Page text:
Principles of Greatness
February 2nd, 2006I strongly recommend reading the recently published monograph by Jim Collins, Good to Great and the Social Sectors. As Collins writes, the new material was intended to be a chapter in the future edition of his book, Good to Great. He was inspired by the response from the nonprofit sector to his original book. At the Grand Rapids Community Foundation, we recently used some of his Good to Great ideas and principles in shaping our vision and strategies for the future.
The refreshing and insightful ideas that emerge from his monograph are noteworthy for anyone connected to a nonprofit organization regardless of size: from a university to a large nonprofit health system to the storefront soup kitchen to a medium size human service agency to a church or other house of worship. The key area that we are focusing on is identifying those measures of "greatness" from the viewpoint of making an impact. As Collins tells us, the social sector's "greatness" is not the size - from assets, to a budget to staff size, but rather being able to demonstrate the difference it is making in a community.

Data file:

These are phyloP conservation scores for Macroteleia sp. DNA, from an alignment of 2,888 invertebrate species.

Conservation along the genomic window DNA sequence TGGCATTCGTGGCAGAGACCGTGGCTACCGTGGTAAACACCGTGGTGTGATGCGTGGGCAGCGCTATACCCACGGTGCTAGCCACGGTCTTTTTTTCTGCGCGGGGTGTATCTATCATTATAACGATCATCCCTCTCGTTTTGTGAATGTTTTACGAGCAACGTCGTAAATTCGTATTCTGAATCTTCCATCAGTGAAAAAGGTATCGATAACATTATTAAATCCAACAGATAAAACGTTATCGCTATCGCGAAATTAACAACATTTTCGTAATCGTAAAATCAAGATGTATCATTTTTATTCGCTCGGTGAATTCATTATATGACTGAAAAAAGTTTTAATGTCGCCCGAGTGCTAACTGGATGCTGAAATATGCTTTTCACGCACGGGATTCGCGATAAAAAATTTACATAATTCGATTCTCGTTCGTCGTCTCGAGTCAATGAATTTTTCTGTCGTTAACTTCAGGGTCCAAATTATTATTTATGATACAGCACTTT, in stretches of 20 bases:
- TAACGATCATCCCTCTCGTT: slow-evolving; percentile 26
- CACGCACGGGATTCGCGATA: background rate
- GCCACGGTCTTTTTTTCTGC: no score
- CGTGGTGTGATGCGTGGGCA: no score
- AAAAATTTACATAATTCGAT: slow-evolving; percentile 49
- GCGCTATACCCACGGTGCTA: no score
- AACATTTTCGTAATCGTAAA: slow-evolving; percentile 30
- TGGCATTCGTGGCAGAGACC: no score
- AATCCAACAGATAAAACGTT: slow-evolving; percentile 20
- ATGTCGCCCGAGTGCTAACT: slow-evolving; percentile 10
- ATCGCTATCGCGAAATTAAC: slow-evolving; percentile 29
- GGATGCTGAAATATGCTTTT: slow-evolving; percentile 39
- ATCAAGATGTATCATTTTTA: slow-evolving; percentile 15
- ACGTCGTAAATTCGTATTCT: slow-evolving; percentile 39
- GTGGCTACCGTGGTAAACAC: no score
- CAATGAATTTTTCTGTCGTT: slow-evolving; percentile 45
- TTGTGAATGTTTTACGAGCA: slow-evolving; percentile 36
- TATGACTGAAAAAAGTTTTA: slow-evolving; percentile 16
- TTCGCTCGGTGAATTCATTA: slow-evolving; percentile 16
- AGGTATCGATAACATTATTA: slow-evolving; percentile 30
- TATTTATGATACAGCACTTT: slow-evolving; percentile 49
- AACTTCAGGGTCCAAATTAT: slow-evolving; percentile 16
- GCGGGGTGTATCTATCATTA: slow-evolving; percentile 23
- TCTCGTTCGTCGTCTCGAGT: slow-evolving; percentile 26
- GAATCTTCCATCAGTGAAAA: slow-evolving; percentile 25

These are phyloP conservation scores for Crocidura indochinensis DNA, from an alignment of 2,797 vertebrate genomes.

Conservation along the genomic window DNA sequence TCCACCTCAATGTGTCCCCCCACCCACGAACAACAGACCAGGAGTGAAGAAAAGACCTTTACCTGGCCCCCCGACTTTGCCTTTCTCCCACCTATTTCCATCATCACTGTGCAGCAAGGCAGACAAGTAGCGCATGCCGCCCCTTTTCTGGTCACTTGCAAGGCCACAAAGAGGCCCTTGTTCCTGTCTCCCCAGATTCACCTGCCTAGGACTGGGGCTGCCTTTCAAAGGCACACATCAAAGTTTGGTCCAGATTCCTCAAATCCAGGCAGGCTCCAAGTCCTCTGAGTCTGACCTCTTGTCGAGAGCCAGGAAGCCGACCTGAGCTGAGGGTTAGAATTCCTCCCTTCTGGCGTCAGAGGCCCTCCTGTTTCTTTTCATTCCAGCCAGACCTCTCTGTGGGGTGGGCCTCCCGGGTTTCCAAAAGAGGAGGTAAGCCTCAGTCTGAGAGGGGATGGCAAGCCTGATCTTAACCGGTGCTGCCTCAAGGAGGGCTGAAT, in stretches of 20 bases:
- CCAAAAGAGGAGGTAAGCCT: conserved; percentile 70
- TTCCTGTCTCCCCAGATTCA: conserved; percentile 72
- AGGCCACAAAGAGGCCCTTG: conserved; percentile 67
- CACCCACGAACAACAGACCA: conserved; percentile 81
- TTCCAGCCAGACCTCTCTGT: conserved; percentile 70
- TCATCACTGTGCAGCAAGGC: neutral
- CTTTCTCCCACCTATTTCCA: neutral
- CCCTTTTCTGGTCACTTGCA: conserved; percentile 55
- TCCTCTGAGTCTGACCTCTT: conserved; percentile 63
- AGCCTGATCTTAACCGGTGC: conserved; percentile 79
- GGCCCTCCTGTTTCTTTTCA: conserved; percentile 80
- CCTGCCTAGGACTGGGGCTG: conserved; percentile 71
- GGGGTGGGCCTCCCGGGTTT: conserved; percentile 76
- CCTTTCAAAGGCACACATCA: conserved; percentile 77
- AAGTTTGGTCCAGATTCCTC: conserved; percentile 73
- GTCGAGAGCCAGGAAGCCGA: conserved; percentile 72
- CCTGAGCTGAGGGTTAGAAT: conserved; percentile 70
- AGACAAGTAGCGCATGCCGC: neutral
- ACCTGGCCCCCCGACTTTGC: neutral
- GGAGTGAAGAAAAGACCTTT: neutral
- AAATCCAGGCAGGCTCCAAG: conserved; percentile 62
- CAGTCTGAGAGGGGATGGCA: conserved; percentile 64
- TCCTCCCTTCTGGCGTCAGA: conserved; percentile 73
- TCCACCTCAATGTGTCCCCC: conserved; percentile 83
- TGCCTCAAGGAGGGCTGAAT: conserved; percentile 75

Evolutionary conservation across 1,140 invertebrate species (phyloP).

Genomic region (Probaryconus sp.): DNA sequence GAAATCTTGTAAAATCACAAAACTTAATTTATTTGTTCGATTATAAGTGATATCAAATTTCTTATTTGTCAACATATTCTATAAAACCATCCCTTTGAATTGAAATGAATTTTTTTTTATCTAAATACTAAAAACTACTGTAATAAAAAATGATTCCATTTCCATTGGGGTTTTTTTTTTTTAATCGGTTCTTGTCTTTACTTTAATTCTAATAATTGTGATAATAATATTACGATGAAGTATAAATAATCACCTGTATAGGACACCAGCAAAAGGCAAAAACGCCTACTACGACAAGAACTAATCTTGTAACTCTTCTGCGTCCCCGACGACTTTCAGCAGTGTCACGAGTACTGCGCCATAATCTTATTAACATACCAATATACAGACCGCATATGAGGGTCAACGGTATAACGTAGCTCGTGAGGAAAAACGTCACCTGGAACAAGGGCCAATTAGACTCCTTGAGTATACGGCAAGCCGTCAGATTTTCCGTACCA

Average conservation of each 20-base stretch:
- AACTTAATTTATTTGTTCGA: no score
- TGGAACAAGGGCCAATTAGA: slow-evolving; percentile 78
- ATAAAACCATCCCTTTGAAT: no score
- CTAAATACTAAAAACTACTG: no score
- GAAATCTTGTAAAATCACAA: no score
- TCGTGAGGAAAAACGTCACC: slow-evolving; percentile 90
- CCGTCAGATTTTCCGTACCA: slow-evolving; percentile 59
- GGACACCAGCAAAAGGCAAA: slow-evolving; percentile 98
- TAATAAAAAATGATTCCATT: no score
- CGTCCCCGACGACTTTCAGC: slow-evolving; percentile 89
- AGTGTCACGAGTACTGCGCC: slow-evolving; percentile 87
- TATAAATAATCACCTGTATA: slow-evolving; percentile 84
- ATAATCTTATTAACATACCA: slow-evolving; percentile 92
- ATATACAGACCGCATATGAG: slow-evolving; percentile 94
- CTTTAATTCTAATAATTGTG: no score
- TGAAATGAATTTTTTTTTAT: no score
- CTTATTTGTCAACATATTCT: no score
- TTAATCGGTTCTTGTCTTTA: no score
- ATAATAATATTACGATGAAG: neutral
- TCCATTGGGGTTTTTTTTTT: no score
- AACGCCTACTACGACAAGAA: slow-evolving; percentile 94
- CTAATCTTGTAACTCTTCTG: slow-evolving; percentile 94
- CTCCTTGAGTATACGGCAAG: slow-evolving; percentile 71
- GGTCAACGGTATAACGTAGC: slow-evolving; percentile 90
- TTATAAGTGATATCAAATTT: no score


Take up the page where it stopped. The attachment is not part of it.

So just you when think, believe or someone tells you that the nonprofit sector should be run like a business, read Jim Collins' monograph. He contends and I agree that, "business thinking is not the answer". But, nonprofits are not off the hook. In this era of transparency, it is critical that the nonprofit/social sector have the discipline and apply the rigor necessary to address the mission and key goals of the organization.
Jim Collins, Good to Great and the Social Sectors, published by Jim Collins, 2005. Website www.jimcollins.com